Looks like a stout, drinks like a deliciously bitter sweet, dark fruity piece of heaven .

Ommegang's XV Anniversary Ale poured a dark, almost black, brown liquid.  Soft ruby highlights edged the outskirts of the glass when held to the light.  A very , one and a half finger light tan head rose from the bottom up.  Huge clumps of foam clung to the glass, creating a dense coating of Belgium lace.  The strong aroma of dark fruits, such as plums and raisins, whiffed up from the brew.  Mixed into the aroma were softer notes of the typical candy sugars and yeast esters that you might expect from a Belgium style ale.  A soft, malty, caramel sweetness supported the rest of the aroma perfectly.  It was a wonderful beer to just sit and sniff on a cool Friday evening (what?  You guys don't lounge around your backyard sniffing beers on the weekend?  Weirdos.)   The taste of this dark ale, however, was much more complex than it's pretty straight forward aroma.  I found the malt backbone to be more present and complex on the tongue than on the nose.  Mixed in with the flavor of the caramel malts were notes of toffee, molasses and a bit of chocolate.  The fruit profile expanded as well.  In addition to the plums and raisins, I could also taste some dried cherries.  The slight tartness from the cherries assisted greatly in keeping the overall sweetness (mostly from the candy sugar) in check.  This was the sort of ale that tastes best on a mid sixty degree night, maybe snuggled around a fire pit, in the company of people that make you laugh.  The mouthfeel was medium with a good amount of fizzy scrubbing bubbles clearing away the malty sweetness.  I really enjoyed the moderate finish.  It started off a bit sweet, but between the very slight tartness of the cherries and the just right carbonation, it became dryer as the mouthful progressed.  A very low hit of alcohol warmth emerged on the tail end, trailing its way down my throat ever so pleasantly.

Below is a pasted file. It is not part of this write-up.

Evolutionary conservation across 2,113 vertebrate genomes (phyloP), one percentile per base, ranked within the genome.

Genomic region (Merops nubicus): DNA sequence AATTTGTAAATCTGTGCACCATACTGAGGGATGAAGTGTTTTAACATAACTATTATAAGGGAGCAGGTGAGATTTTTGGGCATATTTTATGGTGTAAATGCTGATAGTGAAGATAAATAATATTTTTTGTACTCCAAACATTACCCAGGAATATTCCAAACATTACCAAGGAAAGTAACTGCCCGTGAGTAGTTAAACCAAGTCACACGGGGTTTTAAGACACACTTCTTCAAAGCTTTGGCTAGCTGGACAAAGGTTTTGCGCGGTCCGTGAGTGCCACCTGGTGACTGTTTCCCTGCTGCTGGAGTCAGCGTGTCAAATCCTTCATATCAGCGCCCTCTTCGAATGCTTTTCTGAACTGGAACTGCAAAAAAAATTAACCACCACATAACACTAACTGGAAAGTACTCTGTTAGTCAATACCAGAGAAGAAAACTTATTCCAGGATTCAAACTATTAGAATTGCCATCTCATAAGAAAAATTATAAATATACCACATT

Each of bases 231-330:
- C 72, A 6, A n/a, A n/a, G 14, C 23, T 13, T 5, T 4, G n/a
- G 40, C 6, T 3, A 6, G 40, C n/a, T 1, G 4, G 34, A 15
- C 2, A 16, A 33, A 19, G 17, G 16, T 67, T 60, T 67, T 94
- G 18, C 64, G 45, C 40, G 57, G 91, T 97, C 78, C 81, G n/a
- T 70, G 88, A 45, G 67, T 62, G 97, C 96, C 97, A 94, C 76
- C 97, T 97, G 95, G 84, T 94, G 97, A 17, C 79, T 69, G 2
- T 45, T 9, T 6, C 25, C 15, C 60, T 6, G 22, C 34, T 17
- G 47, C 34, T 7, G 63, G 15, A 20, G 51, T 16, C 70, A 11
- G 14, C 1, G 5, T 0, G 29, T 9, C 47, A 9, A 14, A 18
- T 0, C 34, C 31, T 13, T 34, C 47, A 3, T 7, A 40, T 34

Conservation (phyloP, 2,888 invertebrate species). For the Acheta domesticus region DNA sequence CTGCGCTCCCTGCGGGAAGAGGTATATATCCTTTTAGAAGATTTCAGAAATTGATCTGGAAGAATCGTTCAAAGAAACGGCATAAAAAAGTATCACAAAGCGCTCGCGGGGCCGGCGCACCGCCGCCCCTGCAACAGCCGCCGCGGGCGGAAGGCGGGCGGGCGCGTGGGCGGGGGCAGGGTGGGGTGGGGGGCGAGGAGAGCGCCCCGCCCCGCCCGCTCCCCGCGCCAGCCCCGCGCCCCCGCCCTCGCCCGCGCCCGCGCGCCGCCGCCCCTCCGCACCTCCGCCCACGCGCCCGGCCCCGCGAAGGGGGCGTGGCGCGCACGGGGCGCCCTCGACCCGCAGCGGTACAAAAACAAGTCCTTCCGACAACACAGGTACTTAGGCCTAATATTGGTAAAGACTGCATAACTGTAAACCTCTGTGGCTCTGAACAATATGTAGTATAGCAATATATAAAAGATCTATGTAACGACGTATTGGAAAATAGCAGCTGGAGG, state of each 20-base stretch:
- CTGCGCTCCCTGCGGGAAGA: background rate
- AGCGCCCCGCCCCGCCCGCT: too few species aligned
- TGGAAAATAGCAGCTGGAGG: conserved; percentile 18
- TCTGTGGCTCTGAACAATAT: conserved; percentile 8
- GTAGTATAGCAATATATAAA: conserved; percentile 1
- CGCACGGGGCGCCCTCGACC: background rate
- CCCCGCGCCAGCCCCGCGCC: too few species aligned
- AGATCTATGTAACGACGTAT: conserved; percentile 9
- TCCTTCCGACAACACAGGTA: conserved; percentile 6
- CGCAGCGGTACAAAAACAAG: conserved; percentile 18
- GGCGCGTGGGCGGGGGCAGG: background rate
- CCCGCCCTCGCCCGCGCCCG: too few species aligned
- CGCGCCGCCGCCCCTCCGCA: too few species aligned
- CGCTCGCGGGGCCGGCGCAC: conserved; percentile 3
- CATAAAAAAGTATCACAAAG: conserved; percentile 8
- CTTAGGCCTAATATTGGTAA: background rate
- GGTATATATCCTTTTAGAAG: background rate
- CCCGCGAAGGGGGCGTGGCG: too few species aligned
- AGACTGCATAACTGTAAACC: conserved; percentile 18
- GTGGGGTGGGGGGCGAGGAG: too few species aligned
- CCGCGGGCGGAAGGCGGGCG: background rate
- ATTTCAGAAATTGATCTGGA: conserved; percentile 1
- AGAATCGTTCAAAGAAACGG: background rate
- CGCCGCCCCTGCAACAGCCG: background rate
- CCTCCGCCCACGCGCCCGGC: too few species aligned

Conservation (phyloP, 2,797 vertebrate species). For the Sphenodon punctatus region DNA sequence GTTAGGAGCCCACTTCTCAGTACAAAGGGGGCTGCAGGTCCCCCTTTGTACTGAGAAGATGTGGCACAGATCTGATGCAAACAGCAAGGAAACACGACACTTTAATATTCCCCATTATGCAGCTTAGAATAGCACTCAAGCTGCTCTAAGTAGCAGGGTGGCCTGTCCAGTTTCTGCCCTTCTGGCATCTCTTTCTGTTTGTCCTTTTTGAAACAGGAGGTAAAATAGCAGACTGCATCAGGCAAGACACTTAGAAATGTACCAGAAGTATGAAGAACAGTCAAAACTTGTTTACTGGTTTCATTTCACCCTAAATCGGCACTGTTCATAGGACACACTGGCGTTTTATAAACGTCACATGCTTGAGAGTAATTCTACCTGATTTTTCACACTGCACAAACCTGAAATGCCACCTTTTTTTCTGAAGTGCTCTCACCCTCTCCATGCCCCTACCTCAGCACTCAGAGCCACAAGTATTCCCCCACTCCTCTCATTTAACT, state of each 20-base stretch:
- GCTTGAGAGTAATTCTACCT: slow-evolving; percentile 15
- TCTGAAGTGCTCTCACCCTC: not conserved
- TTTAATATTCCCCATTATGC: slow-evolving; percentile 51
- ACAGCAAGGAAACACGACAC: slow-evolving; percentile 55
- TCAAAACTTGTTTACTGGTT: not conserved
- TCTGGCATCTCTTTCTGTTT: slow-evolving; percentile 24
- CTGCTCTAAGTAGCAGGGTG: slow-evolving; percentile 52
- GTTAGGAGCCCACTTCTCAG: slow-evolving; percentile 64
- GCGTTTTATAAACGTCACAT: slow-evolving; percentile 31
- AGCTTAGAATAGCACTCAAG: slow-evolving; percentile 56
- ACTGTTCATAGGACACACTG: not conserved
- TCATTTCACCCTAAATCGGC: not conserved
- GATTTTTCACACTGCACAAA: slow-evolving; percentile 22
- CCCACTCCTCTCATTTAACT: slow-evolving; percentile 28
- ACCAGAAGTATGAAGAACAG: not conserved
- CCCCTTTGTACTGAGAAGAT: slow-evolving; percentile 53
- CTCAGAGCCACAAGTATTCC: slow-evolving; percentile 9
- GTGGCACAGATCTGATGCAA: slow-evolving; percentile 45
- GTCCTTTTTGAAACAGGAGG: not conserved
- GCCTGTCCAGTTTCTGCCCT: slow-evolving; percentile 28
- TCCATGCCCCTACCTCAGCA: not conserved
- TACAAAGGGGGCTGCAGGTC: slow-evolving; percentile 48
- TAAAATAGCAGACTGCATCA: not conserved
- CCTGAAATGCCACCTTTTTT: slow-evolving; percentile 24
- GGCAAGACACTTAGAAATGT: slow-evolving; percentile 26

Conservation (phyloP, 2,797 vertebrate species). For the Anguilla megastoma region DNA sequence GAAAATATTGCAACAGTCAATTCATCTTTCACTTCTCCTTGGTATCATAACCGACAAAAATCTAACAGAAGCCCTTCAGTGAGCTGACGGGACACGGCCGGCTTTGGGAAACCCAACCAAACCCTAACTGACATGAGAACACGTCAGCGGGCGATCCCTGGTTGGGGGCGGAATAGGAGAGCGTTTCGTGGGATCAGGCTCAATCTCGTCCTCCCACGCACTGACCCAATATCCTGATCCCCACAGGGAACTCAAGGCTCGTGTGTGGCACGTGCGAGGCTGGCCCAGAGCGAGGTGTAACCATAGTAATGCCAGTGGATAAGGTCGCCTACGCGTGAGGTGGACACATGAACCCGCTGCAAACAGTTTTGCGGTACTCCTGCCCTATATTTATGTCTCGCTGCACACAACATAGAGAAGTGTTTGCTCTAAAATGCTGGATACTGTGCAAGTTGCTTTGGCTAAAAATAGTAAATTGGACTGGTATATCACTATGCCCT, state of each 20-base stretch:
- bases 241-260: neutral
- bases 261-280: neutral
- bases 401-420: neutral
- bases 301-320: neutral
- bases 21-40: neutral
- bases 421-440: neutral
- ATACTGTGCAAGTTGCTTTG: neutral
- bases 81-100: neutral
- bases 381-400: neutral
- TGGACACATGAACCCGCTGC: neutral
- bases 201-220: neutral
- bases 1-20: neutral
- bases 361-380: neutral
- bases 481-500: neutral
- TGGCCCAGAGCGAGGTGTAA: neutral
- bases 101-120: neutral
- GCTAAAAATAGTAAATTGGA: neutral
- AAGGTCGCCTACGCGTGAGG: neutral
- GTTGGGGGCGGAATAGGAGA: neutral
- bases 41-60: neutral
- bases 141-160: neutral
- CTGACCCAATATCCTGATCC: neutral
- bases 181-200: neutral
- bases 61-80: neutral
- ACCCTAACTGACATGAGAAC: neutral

You know that I love Belgiums.
You know that I love lacing.
    You do the math.
 I would serve Brewery Ommegang's XV Anniversary Ale with a slightly filling, but still early Autumn friendly, meal.  Possibly a Prime Rib with Thyme Au Jus served with a side of French style Haricot Verde (green beans) for an early Fall weekend dinner.   I could also see this Quad working well along side a simple, but satisfying, ever so savory/sweet bowl of Roasted Butternut Squash Soup.  I'm not sorry that I took so long to break open this bottle to enjoy.  I'm also not sorry that because of my poor planning, my family and I imbibed it with Subway sandwiches (OK, maybe I'm slightly sorry for that.  There's a reason that you don't see Jerrod hoisting a few with his turkey on whole wheat.)  Instead I choose to be glad that I learned a valuable lesson from the experience: Don't judge a beer by it's hokey holiday packaging.  Yes, the tin might have been some marketing genius' idea to get people to grab their bottle instead of a typical bottle of wine for a holiday party.  But think how incredibly lucky that host would be to receive this delicious strong ale instead of an umpteenth  bottle of comically  named holiday wine ("Santa's Candy Cane Zinfandel" anyone? No?  Bueller?)  I also learned that my boss, who hadn't typically bought me a present in the past, really enjoyed being able to do his Christmas shopping at a liquor store.  I'm thinking of sending his with a list this year.  Anything to make my his life a little easier, you know.